Contrary to what most people came to believe, the Mayans never really claimed that the end of their calendar also signifies the end of the world. In fact, to the Mayans, the end of each “time cycle” only marks the unfolding of another “era” for mankind. For them, the end of the calendar only commences a change in the mindset of the people or the way people think about the entire universe.
So if this is the case, where did the supposed December 21, 2012 Apocalypse theory came from? Where did all the hype came from? The most probable culprit might be the 2012 movie from Hollywood that sort of depicted the end of the world through the “Mayan Perspective”.
The makers of the film actually made it appear that the Mayan calendar really says something about the end of the world as manifested by a series of natural calamities such as earthquakes and floods. The picture created by the movie made people inquisitive about the calendar. Soon enough, people starting asking about the Mayan calendar. And, some people made a lucrative business out of the hype.
Hundreds of websites appeared in the internet, all claiming to have the information that everybody needs in order to survive the end of the world. Some sold books and manuals; others established organizations that ask for money. All of these made some people rich and others, panicky.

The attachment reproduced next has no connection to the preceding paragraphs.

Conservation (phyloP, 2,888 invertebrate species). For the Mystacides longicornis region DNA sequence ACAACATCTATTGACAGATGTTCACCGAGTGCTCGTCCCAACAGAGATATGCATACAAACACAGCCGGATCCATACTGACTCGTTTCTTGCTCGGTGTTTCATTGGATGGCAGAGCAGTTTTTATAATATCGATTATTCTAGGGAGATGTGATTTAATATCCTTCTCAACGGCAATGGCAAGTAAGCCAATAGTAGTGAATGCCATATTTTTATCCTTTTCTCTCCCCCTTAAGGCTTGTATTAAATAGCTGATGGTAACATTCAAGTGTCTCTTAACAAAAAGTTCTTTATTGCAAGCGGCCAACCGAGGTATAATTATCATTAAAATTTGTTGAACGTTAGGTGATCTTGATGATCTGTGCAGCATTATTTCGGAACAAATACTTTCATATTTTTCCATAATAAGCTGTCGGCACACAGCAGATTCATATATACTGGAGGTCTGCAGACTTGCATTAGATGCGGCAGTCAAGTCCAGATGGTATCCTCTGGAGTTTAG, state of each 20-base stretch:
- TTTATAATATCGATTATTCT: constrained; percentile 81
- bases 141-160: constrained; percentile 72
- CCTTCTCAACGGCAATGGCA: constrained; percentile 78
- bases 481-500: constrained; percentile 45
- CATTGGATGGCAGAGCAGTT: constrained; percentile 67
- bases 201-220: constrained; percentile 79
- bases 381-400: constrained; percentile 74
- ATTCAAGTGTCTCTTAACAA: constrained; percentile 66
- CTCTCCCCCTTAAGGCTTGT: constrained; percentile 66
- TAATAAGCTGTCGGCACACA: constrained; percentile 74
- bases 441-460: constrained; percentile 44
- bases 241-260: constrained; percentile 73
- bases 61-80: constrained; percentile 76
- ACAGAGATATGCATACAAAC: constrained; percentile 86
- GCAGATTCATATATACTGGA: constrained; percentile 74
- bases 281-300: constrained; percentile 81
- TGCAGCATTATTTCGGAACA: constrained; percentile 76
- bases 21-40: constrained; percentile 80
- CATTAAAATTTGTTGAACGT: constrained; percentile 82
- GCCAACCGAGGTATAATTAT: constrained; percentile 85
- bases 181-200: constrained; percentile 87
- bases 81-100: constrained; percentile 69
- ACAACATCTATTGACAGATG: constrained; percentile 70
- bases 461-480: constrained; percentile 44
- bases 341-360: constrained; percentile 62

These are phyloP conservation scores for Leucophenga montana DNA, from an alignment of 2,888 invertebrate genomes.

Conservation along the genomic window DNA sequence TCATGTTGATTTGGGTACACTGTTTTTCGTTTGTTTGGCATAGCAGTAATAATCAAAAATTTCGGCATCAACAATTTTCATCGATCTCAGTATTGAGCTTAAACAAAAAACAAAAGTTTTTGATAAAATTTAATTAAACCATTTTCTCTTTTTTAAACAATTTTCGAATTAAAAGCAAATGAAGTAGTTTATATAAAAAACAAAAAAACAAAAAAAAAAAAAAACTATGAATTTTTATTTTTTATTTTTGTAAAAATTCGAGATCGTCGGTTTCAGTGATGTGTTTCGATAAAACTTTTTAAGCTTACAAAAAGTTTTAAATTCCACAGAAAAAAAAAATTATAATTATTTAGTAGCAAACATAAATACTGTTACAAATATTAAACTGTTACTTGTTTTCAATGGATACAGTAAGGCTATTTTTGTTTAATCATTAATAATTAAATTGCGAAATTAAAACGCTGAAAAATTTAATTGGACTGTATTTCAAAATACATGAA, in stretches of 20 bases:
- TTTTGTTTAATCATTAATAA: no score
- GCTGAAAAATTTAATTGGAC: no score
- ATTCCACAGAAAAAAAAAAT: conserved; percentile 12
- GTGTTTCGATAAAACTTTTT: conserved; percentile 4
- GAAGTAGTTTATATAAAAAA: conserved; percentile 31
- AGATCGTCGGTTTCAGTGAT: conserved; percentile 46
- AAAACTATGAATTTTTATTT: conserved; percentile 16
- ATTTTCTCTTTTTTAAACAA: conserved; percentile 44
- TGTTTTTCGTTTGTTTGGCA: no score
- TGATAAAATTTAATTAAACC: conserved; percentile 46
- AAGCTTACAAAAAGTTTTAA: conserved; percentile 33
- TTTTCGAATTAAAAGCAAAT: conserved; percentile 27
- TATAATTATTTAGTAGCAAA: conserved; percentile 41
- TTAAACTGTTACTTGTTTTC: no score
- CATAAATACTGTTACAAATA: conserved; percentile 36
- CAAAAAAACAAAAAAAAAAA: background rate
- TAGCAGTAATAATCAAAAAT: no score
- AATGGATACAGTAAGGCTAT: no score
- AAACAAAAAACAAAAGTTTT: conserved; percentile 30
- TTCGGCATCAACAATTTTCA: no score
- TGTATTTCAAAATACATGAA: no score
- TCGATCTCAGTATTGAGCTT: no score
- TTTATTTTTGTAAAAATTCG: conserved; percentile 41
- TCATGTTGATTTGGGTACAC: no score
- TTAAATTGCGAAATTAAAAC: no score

But after years of waiting, more and more have become convinced that claim is nothing but a hype. So, they have abandoned the faith and started living their lives again. However, there are some who remain steadfast and until now, still hold on to their belief that the world will indeed end in 5 months time.
In short, the 2012 Apocalypse rose into popularity simply because of the people who wanted to inquire about it. In their intent to find out more, they are deceived into reading materials that would just validate their beliefs. It might have even caused them some of their properties or the trust of their family members.
It is but sad to finally realize how easily we get deceived by massive online propaganda. They easily succumb to what the “majority” wants us to believe only to find out in the end that we are wrong. This should have been a learning experience for all of us — that we should always test the information that we read online. If possible, cross refer your materials to the materials published in reputable websites and other sources.
Lastly, let us also be wary of the things that could contribute to the deception of others . Now that you know how the claim originated, this might be the right time for you too to correct your misconceptions and encourage other people to find out the truth for themselves. In the end, even if the supposed Apocalypse is not true, what we should always keep in our hearts is that our lives are temporary and it can be taken away from us even without our consent. Having known this, we should always make use of it wisely.
Are you prepared for an emergency? If you’re not sure where to start and feel daunted by the task, check out Damian Campbell’s comprehensive and easy to follow Sold Out After Crisis survival guides.